Winter heather, also called Erica, is a beautiful cute plant that blooms throughout fall and winter.
List of Winter heather facts
Name – Erica species
Family – Ericaceae
Type – heath plant, perennial
Height – 4 to 20 inches (10 to 50 cm)
Exposure – full sun, part sun
Soil – heath soil
Foliage – evergreen
Flowering – September to March
Caring for it is easy and it is guaranteed to produce a great decorative impact!
- Here are out tips on growing summer heather instead
Planting winter heather
Winter heather (also called Erica heather) is best planted at the end of summer or during fall, and even in winter if it doesn’t freeze.
It is also possible to plant heather in spring as long as you can provide for regular watering over the first year after planting.
Water generously at the beginning, especially if it doesn’t rain, and if you can, add maritime pine bark mulch.
- Unravel the roots that are at the base of the plant.
- Let the bunch sit in water for a few minutes.
- Add heath to your garden soil to guarantee proper plant development.
- The Erica variety tolerates clay and even slightly chalky soil.
- Growth is relatively slow, and heather will never grow higher than 16 inches (40 cm) tall.
- Read more on how to plant heather plants.
Place Erica in close vicinity with camellia, rhododendron and Azalea: that way, you’ll only have to control soil acidity for a single growing bed.
Another possibility: potted winter heather
Thanks to its rather slow growth, Erica heather is very well suited to being grown in pots.
You’ll be surprised to see that this plant can stay for years in the same old 12 inch (30 cm)-deep pot.
- Be careful though to water regularly, since soil dries up much faster in pots, especially in summer.
Pruning and caring for Erica heather
Erica heather is such an easygoing plant that it requires almost no care.
- Prune lightly after blooming is over, without removing old growth.
- Water in case of prolonged dry spells or heat waves.
- Add special heath fertilizer in spring.
To regenerate your heather plant, which might grow sparse after a while, you can cut stems down to around 8 inches (20 cm), and repeat this every 3 to 4 years.
For potted Erica heather, it is recommended to add fertilizer every year.
Watering must not be forgotten, especially for potted plants: water as soon as the soil dries up.
All there is to know about Erica heath or heather
Native to South Africa, Erica heather is a short shrub that produces cute flowers grouped in umbels that bloom from fall to winter.
This perennial usually covers surfaces well which can be interesting, and its bushy appearance and abundant flowers will certainly make for a beautiful addition to your garden.
Even though it flowers for over 5 months every year, Erica heath only needs little care and adapts equally well to rocks, edges and embankments – and your garden boxes, too.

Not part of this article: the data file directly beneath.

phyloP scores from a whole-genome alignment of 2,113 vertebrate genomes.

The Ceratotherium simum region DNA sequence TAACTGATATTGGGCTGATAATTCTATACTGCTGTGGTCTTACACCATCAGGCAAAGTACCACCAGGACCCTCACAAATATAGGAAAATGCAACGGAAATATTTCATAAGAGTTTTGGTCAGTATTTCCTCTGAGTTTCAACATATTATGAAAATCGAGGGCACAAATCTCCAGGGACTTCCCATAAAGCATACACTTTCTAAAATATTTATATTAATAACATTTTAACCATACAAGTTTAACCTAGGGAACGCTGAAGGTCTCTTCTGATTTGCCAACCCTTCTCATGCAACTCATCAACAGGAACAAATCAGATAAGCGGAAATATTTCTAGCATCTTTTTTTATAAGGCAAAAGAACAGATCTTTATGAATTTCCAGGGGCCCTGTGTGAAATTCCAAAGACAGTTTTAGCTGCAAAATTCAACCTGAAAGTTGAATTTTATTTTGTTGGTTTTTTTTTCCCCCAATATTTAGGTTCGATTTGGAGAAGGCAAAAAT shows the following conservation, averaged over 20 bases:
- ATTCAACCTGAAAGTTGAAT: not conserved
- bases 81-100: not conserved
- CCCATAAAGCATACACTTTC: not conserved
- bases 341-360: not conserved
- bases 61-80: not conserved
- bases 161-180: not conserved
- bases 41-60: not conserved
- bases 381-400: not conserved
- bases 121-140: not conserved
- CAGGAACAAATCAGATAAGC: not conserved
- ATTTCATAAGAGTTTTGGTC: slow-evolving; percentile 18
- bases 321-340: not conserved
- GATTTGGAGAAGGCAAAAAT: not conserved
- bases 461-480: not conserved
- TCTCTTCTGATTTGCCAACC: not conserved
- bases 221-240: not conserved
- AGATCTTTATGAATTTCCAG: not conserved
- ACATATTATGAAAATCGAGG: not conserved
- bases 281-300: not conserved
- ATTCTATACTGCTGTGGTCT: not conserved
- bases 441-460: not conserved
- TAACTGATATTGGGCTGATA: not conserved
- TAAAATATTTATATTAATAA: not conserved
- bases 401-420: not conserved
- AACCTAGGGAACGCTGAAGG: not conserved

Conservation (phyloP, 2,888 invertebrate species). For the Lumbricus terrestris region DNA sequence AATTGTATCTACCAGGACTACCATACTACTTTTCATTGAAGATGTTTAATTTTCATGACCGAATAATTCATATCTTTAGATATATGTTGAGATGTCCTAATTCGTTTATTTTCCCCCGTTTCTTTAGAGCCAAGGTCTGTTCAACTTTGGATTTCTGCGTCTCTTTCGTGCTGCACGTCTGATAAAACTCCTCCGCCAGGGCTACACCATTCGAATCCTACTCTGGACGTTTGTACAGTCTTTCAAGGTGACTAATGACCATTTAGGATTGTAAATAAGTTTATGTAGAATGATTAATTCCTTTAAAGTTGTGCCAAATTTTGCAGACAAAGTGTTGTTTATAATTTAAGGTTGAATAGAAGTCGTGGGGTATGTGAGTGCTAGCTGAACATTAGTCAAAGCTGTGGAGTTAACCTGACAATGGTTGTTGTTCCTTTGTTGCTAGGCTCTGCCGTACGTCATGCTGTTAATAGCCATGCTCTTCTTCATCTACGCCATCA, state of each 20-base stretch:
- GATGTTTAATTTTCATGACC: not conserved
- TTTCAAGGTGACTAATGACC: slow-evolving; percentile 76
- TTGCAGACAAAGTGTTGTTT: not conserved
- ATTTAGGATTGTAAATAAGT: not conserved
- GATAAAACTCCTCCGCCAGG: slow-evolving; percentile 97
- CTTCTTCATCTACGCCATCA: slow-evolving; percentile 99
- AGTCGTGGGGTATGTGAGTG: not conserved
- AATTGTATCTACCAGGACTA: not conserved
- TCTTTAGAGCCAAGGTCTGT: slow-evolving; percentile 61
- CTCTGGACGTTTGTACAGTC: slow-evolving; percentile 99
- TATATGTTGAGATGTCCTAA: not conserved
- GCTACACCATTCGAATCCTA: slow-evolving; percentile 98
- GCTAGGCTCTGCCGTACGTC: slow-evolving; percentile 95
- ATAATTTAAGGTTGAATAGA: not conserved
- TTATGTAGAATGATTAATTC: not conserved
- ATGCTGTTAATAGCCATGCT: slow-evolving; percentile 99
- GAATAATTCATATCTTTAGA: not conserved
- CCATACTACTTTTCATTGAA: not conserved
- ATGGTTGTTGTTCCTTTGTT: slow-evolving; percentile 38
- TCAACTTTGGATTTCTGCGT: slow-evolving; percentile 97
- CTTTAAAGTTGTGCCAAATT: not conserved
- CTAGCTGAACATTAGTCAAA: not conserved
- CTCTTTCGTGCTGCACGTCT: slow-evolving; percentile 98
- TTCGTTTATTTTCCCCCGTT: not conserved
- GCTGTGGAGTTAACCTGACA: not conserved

Indeed, balconies and terraces are perfect locations for this plant because growing in pots is ideal and its low maintenance requirements make it easy to care for.
It is perfect for heath flower beds, covering the ground, and in garden boxes and pot assemblies.
Erica is the type of heather that is also called winter heather, whereas summer heather, or Calluna vulgaris, is the plant that blooms in summer. There’s also another variety called snow heather (Erica carnea), which does great in even the coldest climates.
Smart tip about Erica heather
Erica heath plants don’t like hard water, so if tap water is hard in your area, add a dash of vinegar or the juice from half a lemon in your watering can before water.
Hello I am in Berlin and was wondering how to winterize my balcony planter so that the Erica will hopefully look pretty throughout winter? It can get windy cold and dark in winter, but rarely goes that far below freezing.
Guten tag, Melissa! I would have said Mahlzeit but it’s a bit late for that… You won’t need to do much at all to protect the Erica heather in your balcony planter.
Simply check that it drains really well (holes aren’t plugged and water flows out the bottom when drenching the plant).
Second is to cut out stronger, colder winds. This can be as easy as wrapping a little canvas or burlap around the pot itself, with a cute bow to hold it in place or wire. This will protect the roots.
Add mulch such as pieces of bark or branch clippings on top of the soil if there’s any space.
And lastly, if the planter is in full wind, feel free to stick an object that is a bit taller than the plant in the soil, to break and deflect the wind off. This can be something like a pinwheel or two, a Christmas elf, or similar ornaments that will help create a small windbreaker to the side where winds are strongest.
Other than that, not much more to worry about! Auf Wiederhören!
I am new at this…and can use help! Just received from daughter in Nevada…beautiful!
That’s great, Alice! Heath plants are quite nice and once you get the soil acidity right, they’ll thrive!